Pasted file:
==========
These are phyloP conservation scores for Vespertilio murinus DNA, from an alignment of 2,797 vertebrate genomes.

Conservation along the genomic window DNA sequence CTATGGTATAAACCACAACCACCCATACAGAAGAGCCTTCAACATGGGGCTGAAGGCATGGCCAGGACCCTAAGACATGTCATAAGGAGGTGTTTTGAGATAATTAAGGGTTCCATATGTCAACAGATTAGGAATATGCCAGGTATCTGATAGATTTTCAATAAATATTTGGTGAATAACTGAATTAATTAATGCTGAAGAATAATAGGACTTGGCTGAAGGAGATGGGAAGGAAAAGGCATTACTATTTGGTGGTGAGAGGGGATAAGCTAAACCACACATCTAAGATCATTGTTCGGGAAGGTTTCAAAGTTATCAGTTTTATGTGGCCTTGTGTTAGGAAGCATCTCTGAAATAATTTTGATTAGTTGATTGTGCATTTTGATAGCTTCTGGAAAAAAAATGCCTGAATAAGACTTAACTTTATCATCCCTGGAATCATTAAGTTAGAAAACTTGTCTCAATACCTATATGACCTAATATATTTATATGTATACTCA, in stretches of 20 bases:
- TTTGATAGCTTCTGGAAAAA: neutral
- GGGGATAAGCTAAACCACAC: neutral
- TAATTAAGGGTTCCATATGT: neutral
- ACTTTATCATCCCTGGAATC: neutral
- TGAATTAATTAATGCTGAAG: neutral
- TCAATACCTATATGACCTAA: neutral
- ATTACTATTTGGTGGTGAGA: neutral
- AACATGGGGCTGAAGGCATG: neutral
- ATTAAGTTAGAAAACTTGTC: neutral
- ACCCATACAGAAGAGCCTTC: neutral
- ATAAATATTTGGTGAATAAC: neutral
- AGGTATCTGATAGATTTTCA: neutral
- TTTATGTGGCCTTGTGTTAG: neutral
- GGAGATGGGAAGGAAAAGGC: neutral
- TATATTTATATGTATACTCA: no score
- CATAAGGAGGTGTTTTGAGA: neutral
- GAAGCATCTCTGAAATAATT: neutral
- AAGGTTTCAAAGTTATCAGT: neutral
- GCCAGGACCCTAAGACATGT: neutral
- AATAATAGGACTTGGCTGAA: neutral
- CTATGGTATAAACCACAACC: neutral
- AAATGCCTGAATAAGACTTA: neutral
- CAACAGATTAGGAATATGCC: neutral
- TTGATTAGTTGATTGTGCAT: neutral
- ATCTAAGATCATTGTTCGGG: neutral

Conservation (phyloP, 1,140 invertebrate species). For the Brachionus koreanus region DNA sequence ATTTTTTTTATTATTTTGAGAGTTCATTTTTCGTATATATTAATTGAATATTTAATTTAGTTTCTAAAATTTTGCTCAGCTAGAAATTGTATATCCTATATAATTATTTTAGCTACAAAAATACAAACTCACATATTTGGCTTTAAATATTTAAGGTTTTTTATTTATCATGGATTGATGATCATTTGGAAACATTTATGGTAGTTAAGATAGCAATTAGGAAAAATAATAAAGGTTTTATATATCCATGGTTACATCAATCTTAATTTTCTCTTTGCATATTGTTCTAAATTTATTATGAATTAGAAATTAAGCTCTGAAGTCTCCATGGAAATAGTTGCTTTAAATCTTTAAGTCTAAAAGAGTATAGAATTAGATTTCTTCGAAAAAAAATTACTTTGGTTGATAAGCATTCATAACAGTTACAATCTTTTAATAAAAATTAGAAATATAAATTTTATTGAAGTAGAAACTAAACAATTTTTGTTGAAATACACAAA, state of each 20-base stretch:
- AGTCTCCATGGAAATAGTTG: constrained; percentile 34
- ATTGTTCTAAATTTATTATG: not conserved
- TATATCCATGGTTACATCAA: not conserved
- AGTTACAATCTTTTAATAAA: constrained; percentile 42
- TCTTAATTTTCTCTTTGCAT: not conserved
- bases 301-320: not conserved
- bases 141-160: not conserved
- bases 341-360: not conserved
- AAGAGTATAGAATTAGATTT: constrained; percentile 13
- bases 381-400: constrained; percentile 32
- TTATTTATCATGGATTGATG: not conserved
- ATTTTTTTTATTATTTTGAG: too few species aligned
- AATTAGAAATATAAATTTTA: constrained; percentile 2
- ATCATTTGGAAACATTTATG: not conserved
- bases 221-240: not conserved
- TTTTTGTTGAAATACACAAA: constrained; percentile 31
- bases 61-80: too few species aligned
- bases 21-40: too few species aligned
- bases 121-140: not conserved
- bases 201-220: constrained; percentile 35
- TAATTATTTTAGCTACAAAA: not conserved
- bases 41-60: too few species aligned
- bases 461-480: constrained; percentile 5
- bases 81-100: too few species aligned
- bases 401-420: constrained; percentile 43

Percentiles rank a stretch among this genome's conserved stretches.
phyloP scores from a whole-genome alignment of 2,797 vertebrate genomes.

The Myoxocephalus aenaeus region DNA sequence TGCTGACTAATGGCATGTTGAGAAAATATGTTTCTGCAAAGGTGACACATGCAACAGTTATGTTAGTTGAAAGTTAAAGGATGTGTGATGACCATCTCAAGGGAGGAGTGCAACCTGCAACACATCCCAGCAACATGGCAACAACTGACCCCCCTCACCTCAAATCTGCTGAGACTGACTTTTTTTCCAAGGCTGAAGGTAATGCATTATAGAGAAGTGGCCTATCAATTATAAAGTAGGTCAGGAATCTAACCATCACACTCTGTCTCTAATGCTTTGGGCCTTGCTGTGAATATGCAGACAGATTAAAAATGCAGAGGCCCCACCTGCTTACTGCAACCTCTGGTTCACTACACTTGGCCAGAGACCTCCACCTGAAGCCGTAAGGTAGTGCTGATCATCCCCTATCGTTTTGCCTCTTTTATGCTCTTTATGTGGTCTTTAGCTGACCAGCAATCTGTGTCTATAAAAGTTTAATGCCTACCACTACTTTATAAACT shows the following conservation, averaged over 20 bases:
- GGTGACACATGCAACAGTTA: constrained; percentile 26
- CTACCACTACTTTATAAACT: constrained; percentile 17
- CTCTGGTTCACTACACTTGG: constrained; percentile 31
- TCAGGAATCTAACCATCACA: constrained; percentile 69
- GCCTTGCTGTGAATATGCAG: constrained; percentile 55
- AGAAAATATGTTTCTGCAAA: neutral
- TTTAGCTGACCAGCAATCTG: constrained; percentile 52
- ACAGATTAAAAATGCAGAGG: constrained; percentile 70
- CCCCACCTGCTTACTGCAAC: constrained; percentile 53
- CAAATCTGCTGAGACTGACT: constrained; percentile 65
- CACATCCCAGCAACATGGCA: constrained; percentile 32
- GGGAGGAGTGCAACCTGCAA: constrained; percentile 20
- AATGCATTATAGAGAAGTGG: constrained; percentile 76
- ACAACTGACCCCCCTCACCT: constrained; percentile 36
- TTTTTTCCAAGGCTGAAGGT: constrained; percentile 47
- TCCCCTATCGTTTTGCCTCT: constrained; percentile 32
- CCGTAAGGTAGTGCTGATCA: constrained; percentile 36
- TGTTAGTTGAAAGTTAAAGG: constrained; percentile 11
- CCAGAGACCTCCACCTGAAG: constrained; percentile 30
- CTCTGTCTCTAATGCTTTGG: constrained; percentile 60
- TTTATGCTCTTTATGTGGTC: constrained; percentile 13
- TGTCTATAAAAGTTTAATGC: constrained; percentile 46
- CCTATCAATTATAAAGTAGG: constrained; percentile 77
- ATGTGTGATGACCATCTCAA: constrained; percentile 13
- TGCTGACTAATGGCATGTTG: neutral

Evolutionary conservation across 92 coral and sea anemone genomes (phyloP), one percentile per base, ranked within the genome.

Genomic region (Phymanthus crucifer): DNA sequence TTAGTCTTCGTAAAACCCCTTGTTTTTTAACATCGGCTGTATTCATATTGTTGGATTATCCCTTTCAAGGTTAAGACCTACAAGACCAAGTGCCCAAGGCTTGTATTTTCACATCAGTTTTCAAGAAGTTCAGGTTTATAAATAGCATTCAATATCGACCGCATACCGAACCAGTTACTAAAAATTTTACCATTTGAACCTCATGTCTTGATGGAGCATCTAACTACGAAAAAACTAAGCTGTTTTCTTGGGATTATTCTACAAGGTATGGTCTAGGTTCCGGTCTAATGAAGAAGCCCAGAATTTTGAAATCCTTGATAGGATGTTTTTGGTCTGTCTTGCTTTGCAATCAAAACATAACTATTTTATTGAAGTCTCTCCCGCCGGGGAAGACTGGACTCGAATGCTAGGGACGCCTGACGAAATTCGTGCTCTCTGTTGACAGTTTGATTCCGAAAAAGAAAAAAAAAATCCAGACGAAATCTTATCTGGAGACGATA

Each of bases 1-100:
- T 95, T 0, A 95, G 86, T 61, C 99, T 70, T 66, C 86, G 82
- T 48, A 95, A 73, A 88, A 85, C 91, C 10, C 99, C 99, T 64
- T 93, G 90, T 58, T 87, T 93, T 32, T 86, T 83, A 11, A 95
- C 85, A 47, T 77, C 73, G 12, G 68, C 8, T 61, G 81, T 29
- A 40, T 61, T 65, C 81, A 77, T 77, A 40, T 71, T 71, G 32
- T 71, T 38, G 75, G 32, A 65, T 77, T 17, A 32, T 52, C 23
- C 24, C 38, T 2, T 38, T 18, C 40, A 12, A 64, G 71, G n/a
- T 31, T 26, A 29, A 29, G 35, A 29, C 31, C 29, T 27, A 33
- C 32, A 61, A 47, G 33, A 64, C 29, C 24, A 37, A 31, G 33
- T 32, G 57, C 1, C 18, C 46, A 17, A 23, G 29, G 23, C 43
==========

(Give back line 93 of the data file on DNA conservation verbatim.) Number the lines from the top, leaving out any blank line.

- C 32, A 61, A 47, G 33, A 64, C 29, C 24, A 37, A 31, G 33